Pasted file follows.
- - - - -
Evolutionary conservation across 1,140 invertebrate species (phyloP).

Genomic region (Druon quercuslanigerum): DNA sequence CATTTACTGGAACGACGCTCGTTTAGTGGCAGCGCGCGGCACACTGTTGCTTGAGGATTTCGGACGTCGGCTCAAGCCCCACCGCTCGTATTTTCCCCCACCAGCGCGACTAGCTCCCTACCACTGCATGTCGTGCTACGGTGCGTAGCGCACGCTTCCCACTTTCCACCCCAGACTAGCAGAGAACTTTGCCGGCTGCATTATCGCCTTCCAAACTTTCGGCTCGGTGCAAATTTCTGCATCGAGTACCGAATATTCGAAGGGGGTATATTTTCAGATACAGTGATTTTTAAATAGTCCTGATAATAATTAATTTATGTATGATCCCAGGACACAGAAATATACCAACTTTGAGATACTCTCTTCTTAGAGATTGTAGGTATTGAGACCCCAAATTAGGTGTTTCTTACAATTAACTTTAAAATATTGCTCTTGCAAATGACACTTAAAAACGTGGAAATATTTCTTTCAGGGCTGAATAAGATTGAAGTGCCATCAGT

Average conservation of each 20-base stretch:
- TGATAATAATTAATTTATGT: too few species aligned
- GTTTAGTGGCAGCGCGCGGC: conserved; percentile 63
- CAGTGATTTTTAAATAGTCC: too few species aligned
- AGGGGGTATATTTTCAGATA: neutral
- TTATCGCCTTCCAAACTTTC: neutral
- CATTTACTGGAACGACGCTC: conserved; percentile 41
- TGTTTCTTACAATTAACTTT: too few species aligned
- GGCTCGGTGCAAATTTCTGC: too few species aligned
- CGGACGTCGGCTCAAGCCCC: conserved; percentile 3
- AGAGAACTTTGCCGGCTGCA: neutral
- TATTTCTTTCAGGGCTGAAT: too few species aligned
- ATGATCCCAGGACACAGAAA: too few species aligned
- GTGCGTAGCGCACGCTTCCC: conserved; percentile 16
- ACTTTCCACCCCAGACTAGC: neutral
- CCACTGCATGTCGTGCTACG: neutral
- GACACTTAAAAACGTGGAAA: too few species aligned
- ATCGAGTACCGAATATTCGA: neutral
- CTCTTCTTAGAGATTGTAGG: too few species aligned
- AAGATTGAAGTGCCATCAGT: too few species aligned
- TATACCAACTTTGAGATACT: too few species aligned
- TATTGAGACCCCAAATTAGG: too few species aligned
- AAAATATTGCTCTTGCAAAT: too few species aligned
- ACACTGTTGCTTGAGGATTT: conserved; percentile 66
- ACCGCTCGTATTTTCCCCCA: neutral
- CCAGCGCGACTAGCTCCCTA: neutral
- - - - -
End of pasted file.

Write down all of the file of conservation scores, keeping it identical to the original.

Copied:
Evolutionary conservation across 1,140 invertebrate species (phyloP).

Genomic region (Druon quercuslanigerum): DNA sequence CATTTACTGGAACGACGCTCGTTTAGTGGCAGCGCGCGGCACACTGTTGCTTGAGGATTTCGGACGTCGGCTCAAGCCCCACCGCTCGTATTTTCCCCCACCAGCGCGACTAGCTCCCTACCACTGCATGTCGTGCTACGGTGCGTAGCGCACGCTTCCCACTTTCCACCCCAGACTAGCAGAGAACTTTGCCGGCTGCATTATCGCCTTCCAAACTTTCGGCTCGGTGCAAATTTCTGCATCGAGTACCGAATATTCGAAGGGGGTATATTTTCAGATACAGTGATTTTTAAATAGTCCTGATAATAATTAATTTATGTATGATCCCAGGACACAGAAATATACCAACTTTGAGATACTCTCTTCTTAGAGATTGTAGGTATTGAGACCCCAAATTAGGTGTTTCTTACAATTAACTTTAAAATATTGCTCTTGCAAATGACACTTAAAAACGTGGAAATATTTCTTTCAGGGCTGAATAAGATTGAAGTGCCATCAGT

Average conservation of each 20-base stretch:
- TGATAATAATTAATTTATGT: too few species aligned
- GTTTAGTGGCAGCGCGCGGC: conserved; percentile 63
- CAGTGATTTTTAAATAGTCC: too few species aligned
- AGGGGGTATATTTTCAGATA: neutral
- TTATCGCCTTCCAAACTTTC: neutral
- CATTTACTGGAACGACGCTC: conserved; percentile 41
- TGTTTCTTACAATTAACTTT: too few species aligned
- GGCTCGGTGCAAATTTCTGC: too few species aligned
- CGGACGTCGGCTCAAGCCCC: conserved; percentile 3
- AGAGAACTTTGCCGGCTGCA: neutral
- TATTTCTTTCAGGGCTGAAT: too few species aligned
- ATGATCCCAGGACACAGAAA: too few species aligned
- GTGCGTAGCGCACGCTTCCC: conserved; percentile 16
- ACTTTCCACCCCAGACTAGC: neutral
- CCACTGCATGTCGTGCTACG: neutral
- GACACTTAAAAACGTGGAAA: too few species aligned
- ATCGAGTACCGAATATTCGA: neutral
- CTCTTCTTAGAGATTGTAGG: too few species aligned
- AAGATTGAAGTGCCATCAGT: too few species aligned
- TATACCAACTTTGAGATACT: too few species aligned
- TATTGAGACCCCAAATTAGG: too few species aligned
- AAAATATTGCTCTTGCAAAT: too few species aligned
- ACACTGTTGCTTGAGGATTT: conserved; percentile 66
- ACCGCTCGTATTTTCCCCCA: neutral
- CCAGCGCGACTAGCTCCCTA: neutral